Ranchers in Nebraska and surrounding states are also calling on the State Department to look at the possibility of a new pipeline route that would avoid a sandy, vulnerable area above the Ogallala Aquifer, a key source of farmland irrigation and drinking water that underlies eight states in the Great Plains.
Now that the State Department has announced the new studies, opponents are worried whether the month before release of the new draft EIS will be enough to do them right.
The US government research centre the National Atmospheric and Atmospheric Association provide a monthly assessment of surface temperatures around the world. It’s a useful resource – although pretty detailed, it gives a picture both of what temperatures are doing around the world, and how they’re changing over time.
The overall conclusion for the month was:
The combined global land and ocean average surface temperature for February 2011 was 0.40°C (0.72°F) above the 20th century average of 12.1°C (53.9°F). This ties for the 17th warmest such value on record.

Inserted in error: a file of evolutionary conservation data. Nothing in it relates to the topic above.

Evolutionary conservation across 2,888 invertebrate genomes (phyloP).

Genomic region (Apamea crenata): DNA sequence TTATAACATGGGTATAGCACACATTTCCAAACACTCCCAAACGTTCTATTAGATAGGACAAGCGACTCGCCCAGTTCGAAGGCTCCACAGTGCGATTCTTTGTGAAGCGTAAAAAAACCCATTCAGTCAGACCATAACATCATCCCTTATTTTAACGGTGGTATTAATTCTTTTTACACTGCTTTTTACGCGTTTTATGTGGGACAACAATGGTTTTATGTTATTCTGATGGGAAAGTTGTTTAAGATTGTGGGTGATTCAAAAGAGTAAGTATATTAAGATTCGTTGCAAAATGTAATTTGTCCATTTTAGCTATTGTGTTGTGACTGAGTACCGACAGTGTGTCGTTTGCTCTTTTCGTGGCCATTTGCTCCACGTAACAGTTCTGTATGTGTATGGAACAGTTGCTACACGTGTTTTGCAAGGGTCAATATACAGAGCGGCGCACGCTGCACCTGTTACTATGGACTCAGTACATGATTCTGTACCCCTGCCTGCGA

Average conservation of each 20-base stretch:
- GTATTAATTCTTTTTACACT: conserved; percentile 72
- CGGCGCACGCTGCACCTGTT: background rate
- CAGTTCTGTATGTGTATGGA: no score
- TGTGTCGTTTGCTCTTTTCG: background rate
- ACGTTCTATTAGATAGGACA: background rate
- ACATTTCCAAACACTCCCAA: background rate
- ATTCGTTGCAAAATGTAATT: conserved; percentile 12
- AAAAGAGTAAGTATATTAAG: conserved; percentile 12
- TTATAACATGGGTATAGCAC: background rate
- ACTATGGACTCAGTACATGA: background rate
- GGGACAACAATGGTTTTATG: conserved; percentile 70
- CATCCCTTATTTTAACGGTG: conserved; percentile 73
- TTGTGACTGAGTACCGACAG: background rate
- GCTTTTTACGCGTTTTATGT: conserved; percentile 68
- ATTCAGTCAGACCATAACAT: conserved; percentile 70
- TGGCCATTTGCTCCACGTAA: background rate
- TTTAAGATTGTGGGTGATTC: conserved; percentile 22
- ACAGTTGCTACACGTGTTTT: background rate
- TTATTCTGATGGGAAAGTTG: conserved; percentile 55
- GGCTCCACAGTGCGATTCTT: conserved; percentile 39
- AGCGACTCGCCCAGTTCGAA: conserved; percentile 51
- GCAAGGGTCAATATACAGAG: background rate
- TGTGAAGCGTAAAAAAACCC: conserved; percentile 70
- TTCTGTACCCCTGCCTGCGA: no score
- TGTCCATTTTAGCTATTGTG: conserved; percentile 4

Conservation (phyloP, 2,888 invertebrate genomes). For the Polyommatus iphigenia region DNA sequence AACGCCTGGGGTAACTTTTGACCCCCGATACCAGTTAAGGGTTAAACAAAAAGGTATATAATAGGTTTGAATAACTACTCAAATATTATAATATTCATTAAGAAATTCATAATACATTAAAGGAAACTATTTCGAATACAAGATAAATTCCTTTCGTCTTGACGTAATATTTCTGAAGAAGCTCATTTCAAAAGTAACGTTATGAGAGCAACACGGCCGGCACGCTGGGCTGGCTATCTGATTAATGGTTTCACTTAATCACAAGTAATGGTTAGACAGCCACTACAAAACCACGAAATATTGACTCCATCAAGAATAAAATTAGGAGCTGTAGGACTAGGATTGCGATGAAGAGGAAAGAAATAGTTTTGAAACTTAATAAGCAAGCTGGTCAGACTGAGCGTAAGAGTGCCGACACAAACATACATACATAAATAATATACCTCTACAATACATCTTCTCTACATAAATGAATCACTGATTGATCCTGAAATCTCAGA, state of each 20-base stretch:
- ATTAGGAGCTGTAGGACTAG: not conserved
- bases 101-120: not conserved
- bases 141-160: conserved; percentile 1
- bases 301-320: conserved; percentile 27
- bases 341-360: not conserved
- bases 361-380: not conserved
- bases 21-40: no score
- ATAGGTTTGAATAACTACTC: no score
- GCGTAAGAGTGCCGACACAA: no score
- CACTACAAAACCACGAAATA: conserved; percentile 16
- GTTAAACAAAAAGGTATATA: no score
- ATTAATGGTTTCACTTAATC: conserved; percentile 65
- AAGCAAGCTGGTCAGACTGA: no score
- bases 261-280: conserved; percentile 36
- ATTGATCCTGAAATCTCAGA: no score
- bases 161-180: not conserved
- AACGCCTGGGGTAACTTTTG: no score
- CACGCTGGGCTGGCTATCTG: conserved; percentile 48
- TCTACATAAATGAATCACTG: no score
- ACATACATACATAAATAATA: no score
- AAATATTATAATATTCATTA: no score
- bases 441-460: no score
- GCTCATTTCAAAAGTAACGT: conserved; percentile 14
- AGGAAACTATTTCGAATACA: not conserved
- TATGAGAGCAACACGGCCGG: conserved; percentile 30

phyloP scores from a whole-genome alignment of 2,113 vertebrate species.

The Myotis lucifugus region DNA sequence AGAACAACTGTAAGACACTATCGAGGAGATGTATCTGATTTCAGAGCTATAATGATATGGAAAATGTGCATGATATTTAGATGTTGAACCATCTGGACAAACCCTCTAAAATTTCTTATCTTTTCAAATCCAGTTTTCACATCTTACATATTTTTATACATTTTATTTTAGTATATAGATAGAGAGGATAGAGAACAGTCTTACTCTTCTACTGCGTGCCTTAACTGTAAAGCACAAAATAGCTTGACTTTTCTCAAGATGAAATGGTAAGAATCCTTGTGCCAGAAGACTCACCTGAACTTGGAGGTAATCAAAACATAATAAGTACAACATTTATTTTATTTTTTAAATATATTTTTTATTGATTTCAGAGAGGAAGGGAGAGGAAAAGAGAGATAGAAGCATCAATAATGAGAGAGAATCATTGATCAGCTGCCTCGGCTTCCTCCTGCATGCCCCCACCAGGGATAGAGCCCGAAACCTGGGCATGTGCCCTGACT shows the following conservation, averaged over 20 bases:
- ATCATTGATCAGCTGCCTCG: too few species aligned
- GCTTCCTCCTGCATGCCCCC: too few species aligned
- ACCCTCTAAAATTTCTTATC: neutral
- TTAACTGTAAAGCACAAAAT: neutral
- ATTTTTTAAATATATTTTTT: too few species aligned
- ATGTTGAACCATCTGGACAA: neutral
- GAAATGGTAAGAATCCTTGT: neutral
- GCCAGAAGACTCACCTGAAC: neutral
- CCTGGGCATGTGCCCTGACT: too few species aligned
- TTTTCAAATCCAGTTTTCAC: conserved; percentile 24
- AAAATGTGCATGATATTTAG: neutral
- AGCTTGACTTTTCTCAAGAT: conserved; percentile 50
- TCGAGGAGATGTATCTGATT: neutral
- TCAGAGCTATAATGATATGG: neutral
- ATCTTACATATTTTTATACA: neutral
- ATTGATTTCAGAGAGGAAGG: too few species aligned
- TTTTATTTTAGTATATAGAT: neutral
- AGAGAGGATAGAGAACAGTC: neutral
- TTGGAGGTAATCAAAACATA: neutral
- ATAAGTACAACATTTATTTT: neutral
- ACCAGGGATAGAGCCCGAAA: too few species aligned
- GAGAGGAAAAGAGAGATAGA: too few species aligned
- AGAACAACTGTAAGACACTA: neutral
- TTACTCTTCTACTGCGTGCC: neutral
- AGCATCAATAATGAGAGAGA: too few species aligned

As part of the report, NOAA have graphed February temperatures over the past 130 years. The weight of where above-average years are falling is pretty obvious.
They’ve also produced geographical maps of temperature over the past winter, which show pretty clearly the cold weather we’ve had in Europe.
This short term temperature mapping is interesting is only a small part of the bigger climate picture. Temperature rise rightly gets a lot of attention – it’s one of the primary things that people focus on to try and determine how the planet is changing.
But it’s worth remebering that it’s not the only sign that the world is warming – as described by scientist Andy Dessler in this video which is worth a watch:
if [temperature rise] was the only thing we had, there are lots of ways these data could go bad. What scientists do is we look for coherence, find lots of data that are independent but tell you exactly the same thing… if you ask why scienitsts are so confident the earth is warming, it’s because we have lots of data.